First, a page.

Comments on Virginia P3 Risk Management Guidelines
April 30, 2015
Ms. Alexandra Lauzon
Office of Transportation Public Private Partnerships
600 E. Main Street
Richmond, VA 23219
Re: P3 Risk Management Guidelines
The American Road & Transportation Builders Association (ARTBA) offers these initial
comments on the Virginia Office of Public Private Partnerships’ (VAP3) draft update to the
Public Private Partnerships (P3) Risk Management Guidelines (Draft Update). Founded in 1902,
ARTBA’s membership includes private and public sector members that are involved in the
planning, designing, construction and maintenance of the nation’s roadways, bridges, ports,
airports and transit systems. Our industry generates more than $380 billion annually in U.S.
economic activity and sustains more than 3.3 million American jobs.
ARTBA maintains ongoing and thorough involvement in federal legislative, policy, regulatory
and legal developments relating to transportation infrastructure development and investment.
This includes P3s in transportation, with which ARTBA has a long history. Our P3 Division
dates back more than 25 years and includes prominent concessionaires, planning and design
firms, contractors, law firms, financial entities and other experienced parties in the P3 field.
Through the reauthorization processes which have produced a series of federal surface
transportation bills in recent decades, ARTBA has advocated for provisions that have helped
make P3s a viable option for the financing and delivery of transportation improvement projects
in appropriate circumstances around the country.
ARTBA appreciates Virginia’s longtime leadership in P3 project delivery. Last year, ARTBA
was pleased to offer comments on the updates to VAP3’s P3 implementation manual. ARTBA is
similarly encouraged that VAP3 has continued to strive for meaningful public involvement by
continuing to solicit input for the Draft Update. Given that P3-related developments in Virginia
can carry national implications, ARTBA – an association national in scope – carefully follows
these activities and engages in the commonwealth’s policy discussion on occasion. In fact,
ARTBA helped to defend Virginia’s P3 enabling legislation in court by submitting an amicus
brief in the Elizabeth River Crossings OPCO, LLC v. Meeks litigation. We are pleased to
participate in the current comment process as well.
Overall, ARTBA supports the proposed Draft Update and appreciates VAP3’s proactive
approach to risk decisions. We offer the following comments in hopes of improving further on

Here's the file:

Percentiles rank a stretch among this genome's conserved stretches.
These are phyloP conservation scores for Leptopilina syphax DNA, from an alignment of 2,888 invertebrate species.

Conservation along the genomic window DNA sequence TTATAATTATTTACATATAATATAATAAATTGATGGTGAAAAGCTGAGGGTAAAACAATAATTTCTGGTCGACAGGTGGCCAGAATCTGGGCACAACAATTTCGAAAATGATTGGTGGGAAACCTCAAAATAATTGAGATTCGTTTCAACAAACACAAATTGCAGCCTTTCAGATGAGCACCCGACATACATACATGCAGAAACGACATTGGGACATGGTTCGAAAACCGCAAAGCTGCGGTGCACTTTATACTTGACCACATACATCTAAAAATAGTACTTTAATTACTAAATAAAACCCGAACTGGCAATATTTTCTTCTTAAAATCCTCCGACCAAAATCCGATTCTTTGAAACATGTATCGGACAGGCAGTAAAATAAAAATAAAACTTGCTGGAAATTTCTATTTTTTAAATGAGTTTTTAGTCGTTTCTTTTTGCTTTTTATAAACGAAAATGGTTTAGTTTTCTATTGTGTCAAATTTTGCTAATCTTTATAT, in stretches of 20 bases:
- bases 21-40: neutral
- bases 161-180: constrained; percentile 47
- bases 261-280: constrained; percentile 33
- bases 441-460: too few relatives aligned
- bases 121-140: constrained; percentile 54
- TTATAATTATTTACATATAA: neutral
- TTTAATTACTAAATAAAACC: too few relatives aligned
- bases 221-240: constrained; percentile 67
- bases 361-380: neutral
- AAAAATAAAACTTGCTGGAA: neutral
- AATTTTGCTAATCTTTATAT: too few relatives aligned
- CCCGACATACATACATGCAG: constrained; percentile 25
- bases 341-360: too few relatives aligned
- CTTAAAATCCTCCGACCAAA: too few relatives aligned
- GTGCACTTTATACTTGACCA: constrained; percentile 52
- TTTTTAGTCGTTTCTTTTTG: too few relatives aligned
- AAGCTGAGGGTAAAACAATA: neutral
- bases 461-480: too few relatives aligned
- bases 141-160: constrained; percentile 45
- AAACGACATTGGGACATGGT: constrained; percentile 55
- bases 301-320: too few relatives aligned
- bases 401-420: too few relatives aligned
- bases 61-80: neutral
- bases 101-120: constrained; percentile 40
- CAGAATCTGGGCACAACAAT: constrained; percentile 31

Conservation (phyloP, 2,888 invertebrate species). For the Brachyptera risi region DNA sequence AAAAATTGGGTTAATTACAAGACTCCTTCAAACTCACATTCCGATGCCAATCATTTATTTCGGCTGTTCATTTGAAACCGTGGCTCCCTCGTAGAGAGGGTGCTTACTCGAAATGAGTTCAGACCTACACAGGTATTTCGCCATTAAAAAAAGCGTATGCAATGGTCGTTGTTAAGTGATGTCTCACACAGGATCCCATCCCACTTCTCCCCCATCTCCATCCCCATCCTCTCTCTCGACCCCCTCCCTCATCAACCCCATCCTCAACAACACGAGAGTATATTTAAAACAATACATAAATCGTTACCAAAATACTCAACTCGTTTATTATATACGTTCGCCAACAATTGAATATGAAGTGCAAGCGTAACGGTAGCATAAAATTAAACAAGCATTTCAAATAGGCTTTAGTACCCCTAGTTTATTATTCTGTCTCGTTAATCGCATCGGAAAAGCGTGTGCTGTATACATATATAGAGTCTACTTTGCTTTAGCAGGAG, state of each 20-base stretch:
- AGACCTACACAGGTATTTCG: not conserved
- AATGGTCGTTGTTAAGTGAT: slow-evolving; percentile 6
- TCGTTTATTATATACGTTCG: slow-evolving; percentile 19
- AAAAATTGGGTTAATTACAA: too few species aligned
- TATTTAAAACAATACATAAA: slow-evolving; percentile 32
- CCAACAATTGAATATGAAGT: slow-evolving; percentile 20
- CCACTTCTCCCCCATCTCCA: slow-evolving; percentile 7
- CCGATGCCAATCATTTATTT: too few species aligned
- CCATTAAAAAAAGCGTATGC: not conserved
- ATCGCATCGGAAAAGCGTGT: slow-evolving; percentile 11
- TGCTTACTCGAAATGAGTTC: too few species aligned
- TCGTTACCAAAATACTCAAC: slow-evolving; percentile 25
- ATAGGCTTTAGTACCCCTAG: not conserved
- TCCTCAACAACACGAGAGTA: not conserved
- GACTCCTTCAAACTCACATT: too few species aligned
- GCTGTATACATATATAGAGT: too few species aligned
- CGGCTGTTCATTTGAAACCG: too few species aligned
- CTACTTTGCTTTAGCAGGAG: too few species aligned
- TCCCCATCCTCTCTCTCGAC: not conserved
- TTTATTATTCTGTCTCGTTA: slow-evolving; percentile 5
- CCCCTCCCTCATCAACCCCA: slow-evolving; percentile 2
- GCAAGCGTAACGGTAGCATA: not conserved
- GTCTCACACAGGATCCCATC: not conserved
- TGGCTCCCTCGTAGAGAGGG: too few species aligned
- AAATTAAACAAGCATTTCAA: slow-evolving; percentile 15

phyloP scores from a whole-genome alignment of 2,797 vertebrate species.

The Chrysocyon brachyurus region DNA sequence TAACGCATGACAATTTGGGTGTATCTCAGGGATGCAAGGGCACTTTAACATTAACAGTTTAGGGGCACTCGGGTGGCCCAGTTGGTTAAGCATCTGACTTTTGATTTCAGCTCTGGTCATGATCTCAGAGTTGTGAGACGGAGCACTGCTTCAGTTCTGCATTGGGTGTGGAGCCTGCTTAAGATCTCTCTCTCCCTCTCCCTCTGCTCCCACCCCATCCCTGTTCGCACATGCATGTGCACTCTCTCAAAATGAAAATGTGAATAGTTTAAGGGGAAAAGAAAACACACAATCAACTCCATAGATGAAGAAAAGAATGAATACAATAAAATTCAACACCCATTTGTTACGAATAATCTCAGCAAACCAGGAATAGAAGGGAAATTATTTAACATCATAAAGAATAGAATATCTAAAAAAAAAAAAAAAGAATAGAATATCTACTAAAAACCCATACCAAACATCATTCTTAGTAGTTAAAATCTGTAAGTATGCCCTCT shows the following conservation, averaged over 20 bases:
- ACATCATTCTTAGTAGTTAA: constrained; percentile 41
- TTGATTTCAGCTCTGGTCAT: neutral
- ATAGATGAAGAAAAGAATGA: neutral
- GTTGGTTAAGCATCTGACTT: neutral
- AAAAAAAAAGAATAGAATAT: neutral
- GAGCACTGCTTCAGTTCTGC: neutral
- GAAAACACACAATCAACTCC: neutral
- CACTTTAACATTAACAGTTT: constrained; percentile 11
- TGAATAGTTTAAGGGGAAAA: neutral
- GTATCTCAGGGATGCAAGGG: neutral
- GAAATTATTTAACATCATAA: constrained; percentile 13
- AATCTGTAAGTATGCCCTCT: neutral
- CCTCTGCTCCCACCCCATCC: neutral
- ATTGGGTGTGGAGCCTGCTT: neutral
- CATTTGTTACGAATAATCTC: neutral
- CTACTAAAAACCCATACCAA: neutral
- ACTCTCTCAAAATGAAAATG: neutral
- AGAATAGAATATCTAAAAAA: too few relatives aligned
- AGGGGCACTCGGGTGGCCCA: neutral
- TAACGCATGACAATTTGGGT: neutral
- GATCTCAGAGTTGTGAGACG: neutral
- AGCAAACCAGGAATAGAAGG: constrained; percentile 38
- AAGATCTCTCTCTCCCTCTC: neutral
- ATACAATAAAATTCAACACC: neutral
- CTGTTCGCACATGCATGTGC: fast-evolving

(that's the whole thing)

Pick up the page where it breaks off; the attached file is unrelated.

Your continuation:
what has been proposed.
In general, we find this document to be well thought out and an excellent framework for risk-
related decision making on P3 projects. National implementation of processes like this would go
a long way towards ensuring that the risk profile of major projects are carefully balanced to
provide owners with the most efficient risk allocation.
Also on a general level, we believe the Draft Update should more fully detail as much as possible
the range of individuals making up the risk assessment team. We believe it is the intent of the
VAP3 office to include extensive engagement in the risk assessment process by key individuals
involved in all phases of the transportation project as well as representatives from all of the
different divisions of the Virginia Department of Transportation (VDOT), including right-of
way, planning, permitting, utilities, operations & maintenance, etc. The Draft Update could be
clarified in this regard.
We did note that in the Draft Update, the “Agency designated project manager” did not appear to
be engaged in the pre-procurement and/or procurement stages of the risk assessment[s].
Specifically, Page 23 of the Draft Update reads:
The VAP3 project manager is responsible for ensuring that the Risk Register is up to date
and is suitable for use by the implementation team. It is recommended that the
implementation team appoint a risk manager before commercial close in order to provide
this person with an opportunity to work with the procurement team on the handover of
the Risk Register and Risk Management Plan.
As it is written, we are led to believe that this individual is simply given the results of the risk
analysis for them to consider when implementing the project. We strongly believe that this
person should be engaged throughout project development and delivery. Consideration of design
and construction risks and other related implementation issues very likely are key project
delivery drivers and this input from knowledgeable individuals is critical in the pre-
implementation phases to ensure project success.
With this in mind, though, it is also important to concentrate authority for advancement amongst
a select group of knowledgeable individuals. A complete and thorough discussion of risk should
not become a handicap to project advancement by bogging the process down due to “risk
anxiety” by individual project team members. Additional parties to the process should not dilute
the decision-making process. Further, advisors to the process should be involved prior to the
procurement phase, such as legal, technical and procurement advisors. Advisors who are